One Year Later, Gulf Oil Spill Continues to Impede Gulf Progress

Consequences of the disaster affect jobs, health, and economic recourse

  • Claims
    BP has received 505,161 claims, but they’ve only paid out $3.9 billion to 177,937 to claimants and to a separate fund for real estate brokers and agents. For more than two-thirds of the people who have filed claims, the Gulf Coast Claims Facility has failed to process their claims according to the timeline that was set forth at public forums and on web sites, says John Jopling, a managing attorney, at the Mississippi Center for Justice.
  • There have also been complaints about a lack of specificity about why claims are being denied. “When a client is told that their documentation is insufficient, they are not told why it is insufficient,” says Jopling. “If they don’t think that what you sent is sufficient, they need to identify why it is deficient and tell you what else you can send so that you and your lawyer can try to meet whatever standard they are applying. But they don’t even say what that standard is.”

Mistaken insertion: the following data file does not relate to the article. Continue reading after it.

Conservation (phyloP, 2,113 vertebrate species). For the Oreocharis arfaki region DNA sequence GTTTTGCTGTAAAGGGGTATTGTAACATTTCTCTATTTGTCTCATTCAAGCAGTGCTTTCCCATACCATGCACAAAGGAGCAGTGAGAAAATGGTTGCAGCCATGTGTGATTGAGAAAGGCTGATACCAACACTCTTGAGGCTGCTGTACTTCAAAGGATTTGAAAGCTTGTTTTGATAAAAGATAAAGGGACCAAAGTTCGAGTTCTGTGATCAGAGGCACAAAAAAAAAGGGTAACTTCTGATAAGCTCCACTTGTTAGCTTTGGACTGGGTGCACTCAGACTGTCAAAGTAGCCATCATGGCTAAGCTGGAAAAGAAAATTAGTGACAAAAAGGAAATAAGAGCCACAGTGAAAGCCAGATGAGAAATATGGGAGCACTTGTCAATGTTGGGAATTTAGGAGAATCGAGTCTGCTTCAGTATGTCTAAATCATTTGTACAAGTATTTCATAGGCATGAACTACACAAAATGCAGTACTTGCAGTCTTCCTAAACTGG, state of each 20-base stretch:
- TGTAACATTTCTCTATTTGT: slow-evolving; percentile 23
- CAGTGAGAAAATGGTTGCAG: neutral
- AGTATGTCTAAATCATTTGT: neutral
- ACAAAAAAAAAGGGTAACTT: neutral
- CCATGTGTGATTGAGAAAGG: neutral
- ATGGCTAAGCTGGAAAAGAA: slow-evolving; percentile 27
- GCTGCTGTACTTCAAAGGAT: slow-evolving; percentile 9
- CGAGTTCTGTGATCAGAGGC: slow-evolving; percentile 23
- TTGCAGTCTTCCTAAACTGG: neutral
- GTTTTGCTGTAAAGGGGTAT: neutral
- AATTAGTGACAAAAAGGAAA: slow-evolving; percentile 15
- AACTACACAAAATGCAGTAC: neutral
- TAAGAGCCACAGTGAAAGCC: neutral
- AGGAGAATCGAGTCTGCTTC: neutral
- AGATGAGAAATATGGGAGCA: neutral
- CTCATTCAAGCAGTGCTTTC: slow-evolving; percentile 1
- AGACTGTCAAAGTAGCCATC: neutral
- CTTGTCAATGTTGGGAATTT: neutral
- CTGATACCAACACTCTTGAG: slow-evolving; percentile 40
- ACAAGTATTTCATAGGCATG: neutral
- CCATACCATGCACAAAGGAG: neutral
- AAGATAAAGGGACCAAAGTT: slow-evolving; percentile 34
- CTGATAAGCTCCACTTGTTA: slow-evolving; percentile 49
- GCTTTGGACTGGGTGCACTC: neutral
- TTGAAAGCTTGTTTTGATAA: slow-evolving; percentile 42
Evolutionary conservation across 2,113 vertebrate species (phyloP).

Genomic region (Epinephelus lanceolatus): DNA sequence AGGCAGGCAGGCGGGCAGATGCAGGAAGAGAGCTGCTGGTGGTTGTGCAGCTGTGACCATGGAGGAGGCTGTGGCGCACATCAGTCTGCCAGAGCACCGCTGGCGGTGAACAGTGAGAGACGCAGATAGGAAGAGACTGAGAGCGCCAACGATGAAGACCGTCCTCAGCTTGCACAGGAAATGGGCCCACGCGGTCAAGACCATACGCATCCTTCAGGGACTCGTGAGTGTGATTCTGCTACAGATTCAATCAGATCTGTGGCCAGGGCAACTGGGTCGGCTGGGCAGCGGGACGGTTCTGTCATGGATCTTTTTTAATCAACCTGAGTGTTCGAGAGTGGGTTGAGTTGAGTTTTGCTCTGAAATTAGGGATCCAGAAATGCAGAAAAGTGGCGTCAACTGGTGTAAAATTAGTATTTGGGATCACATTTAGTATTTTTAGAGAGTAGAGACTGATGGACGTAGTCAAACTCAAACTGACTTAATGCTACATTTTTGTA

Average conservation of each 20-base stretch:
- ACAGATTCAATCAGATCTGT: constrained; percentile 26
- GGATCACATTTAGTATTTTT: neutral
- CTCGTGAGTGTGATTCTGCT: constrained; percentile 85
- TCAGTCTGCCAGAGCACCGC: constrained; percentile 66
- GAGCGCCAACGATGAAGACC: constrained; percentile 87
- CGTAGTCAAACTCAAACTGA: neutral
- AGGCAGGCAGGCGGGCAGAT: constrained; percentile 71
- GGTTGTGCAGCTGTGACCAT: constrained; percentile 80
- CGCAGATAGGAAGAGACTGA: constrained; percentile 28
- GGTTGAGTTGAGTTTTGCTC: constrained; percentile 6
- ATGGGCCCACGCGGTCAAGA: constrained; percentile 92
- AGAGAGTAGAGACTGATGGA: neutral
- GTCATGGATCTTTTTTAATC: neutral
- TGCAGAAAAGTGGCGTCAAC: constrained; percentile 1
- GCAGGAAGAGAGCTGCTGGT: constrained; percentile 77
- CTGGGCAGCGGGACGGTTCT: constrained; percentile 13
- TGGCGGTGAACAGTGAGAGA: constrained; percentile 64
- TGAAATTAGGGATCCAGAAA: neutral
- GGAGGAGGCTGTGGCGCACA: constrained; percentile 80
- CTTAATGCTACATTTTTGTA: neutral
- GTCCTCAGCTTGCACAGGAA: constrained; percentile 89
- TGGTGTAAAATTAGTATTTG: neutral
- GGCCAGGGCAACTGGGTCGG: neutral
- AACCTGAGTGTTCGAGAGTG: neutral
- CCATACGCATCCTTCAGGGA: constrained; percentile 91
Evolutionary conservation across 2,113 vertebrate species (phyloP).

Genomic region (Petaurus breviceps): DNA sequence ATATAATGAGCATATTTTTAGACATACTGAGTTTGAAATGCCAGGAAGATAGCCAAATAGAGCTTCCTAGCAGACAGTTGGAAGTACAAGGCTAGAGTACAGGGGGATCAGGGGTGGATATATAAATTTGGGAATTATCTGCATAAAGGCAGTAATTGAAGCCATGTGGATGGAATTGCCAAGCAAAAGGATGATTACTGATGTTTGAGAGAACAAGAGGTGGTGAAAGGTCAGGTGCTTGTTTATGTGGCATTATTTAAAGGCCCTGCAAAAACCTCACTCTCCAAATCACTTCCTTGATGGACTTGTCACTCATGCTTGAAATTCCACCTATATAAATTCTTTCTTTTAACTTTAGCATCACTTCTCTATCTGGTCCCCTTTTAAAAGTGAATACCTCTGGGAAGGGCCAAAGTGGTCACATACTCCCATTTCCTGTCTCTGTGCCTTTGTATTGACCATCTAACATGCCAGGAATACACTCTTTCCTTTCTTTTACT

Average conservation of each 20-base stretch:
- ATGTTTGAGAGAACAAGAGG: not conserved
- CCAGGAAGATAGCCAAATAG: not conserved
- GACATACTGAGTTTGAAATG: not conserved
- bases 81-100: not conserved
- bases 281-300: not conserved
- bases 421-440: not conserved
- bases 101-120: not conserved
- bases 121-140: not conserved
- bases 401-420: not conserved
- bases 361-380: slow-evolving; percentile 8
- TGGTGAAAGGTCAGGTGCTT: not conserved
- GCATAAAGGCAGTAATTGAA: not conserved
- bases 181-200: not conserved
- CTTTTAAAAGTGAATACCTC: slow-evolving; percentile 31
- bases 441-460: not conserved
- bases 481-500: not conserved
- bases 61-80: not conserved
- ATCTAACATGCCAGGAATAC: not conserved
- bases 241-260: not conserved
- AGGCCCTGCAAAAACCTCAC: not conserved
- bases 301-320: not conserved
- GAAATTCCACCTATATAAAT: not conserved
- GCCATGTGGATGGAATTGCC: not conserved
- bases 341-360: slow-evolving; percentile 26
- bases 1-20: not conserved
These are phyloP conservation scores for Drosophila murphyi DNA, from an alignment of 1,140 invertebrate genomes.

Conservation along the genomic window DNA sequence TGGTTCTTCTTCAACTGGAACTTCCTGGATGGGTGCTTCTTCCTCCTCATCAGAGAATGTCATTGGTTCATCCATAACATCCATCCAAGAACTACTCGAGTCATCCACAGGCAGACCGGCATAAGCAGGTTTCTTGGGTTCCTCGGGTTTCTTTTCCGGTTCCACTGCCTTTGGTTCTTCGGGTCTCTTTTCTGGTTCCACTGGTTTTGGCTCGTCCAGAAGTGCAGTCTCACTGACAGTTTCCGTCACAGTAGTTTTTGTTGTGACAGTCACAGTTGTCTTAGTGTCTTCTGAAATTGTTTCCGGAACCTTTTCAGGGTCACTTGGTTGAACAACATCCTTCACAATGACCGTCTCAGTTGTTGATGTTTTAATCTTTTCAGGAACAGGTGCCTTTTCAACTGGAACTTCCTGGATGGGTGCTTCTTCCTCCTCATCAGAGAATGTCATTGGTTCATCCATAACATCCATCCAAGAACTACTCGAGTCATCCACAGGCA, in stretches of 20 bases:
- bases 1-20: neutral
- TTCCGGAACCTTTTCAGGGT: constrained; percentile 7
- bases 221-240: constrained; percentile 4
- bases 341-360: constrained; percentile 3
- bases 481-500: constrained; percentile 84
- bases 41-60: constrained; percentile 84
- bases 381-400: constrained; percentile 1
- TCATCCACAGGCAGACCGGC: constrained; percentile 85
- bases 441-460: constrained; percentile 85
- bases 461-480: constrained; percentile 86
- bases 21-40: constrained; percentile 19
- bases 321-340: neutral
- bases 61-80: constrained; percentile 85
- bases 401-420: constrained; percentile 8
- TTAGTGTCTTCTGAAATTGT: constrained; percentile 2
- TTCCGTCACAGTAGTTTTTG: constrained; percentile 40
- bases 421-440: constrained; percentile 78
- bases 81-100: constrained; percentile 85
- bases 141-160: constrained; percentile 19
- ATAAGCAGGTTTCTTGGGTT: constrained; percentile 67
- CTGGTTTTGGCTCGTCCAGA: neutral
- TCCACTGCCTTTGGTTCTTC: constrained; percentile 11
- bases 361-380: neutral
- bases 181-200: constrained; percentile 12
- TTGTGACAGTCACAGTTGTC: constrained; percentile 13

• It also appears that the Gulf Coast Claims Facility isn’t paying many of the service industry claims, says Jopling, referring to cocktail waitresses, casino table dealers, people who provide spa services, and other hourly wage earners. These are individuals who weren’t directly employed in the seafood industry, but who suffered from a reduction of income when tourism decreased after the oil spill.
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